Where’s the Appreciation for Goodwill?

I was chilling out on a warm Friday afternoon back in January after a long day at work. I think I even had a beer in my hand that day, something I don’t often do. The phone rang, and being home alone meant I had to drag myself off the couch to get up and answer it.

I’m not really one with much patience for charities/market researchers/telemarketers. Then again, who is? But the woman on the other end of this phone call asked me how my day was. It was so unusually nice. So polite. She then asked me if I knew anything about kidney disease. And I couldn’t help but open up to her. I told her I was a diabetic, and that kidney disease was a possible complication from having diabetes.

She then proceeded to tell me a touching story about sick children on dialysis and how this charity was raising money for a bus to make the dialysis more accessible to these children from home. Well, from memory anyway – don’t quote me on it. She told me that they were urgently needing to raise something like $17,000 in order to help these sick kids.  I was really touched. It really resonated with me. That could be me one day. Touch wood, I hope not. But there is a possibility that one day, I might be the one sitting in that chair on dialaysis. I might be the one wishing for the support to make dialaysis easier.

I agreed to buy a raffle ticket. She told me that I had to call her back on a special hotline for the competition. I could have chosen not to call her back. Taken the easy way out. But, being the honest person that I am, I made the call. And she was ever grateful. She thanked me and wished me well, telling me to take care of myself so that she won’t see me come in for dialaysis. And I felt so warm and fuzzy inside. It was one of the best charitable things I could have done.

And then a few days later, my Mum told me about a phone call she received from the Kidney charity. Asking for a donation. Again. I had given them a donation. I was happy to do it. And yet they couldn’t even do the decent thing and cross my name off of the register. I felt as though I had been taken advantage of. That that one good deed went unacknowledged.

Which brings me to a few nights ago. I will emphasise that this was a mere FOUR months later. I was sitting at the dinner table as the phone rang. I got up to answer it, and it was none other than the Kidney charity. Asking for a donation. Again. Telling me that same sad story. Again.

I told the woman on the phone how I felt. I had given a donation, which I was happy to do at the time. And yet I felt as though I were being taken advantage of. They held onto my details (as most charities do) to keep calling me, to keep marketing to me. To keep making me feel guilty and asking for donations.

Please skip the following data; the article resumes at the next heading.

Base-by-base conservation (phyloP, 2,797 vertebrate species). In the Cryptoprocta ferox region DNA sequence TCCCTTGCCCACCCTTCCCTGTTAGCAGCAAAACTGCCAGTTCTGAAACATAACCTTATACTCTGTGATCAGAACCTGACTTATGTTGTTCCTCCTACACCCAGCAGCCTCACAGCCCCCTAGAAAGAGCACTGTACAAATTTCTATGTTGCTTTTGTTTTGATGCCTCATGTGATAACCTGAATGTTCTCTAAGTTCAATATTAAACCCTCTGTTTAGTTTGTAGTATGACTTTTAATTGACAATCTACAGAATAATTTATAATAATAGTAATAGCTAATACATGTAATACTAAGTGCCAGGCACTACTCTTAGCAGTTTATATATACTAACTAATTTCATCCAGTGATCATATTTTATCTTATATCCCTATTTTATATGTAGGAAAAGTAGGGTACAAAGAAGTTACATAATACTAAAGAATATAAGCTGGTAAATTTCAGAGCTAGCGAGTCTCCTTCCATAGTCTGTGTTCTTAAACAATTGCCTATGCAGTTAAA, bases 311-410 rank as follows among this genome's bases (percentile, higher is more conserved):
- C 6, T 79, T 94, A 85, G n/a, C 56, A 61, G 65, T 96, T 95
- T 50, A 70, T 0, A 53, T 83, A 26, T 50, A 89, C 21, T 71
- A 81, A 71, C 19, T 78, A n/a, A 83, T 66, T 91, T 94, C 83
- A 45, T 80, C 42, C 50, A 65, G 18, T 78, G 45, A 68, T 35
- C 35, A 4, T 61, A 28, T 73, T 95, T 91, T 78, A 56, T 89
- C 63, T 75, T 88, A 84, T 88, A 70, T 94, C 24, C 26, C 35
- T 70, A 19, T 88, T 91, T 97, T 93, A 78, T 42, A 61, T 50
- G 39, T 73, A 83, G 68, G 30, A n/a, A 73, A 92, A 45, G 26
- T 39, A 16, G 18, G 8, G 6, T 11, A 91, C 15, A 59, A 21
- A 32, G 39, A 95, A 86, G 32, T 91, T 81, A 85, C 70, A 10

She told me absolutely not. She said they made absolutely no profit and receive no government support. She told me that they were absolutely grateful for my support last time. But this time around, I didn’t believe it. They’d used a good deed that made me feel good as a way to guilt me again. And again. And again. It just never seems to be enough with charities. So I think that next time, I will politely say no.

8 thoughts on “Where’s the Appreciation for Goodwill?

  1. Some charities do take advantage of people feelings. Some of them misuse the donations so you never know where your $$ go. I would donate only to the established charities that’s been around for some time.

  2. I feel it’s better to donate directly to people in need, may be, visit a place and help. That gives immense satisfaction and also an assurance that your contribution is going into the right place. 🙂

  3. Well, I have a couple of thoughts. First of all, charities are in the business of raising money. They will always contact people who have previously given because you are statistically more likely to give because you already gave. They believe you care about the charity and will continue to support it. They aren’t going to just take your donation and never ask you again. When is enough enough? When there is a cure for kidney disease, diabetes, cancer, AIDS, etc. etc. That’s when charities will stop asking you for money. That being said, there should be a limitation on how often a charity calls you. I used to work for a University’s annual giving program, and there was a system for how often we could contact an individual for money. I believe it was about once a year, maybe a little longer. So the fact you were contacted so soon is surprising. The fact you were contacted again was not.

    1. Thanks for your comment. I do agree that all charities do the same thing, this was my first hand experience as I usually fob those kinds of calls off.

  4. That’s the one thing that really bugs me about charities: once you make a donation they keep soliciting more donations from you. I also find it very annoying, even though all charities do it.

    1. And the worst part is that we don’t know how much of the money actually gets to those sick people. This charity had a lotto, there were fancy flyers and marketing material that were sent in the mail, plus all the phone calls…

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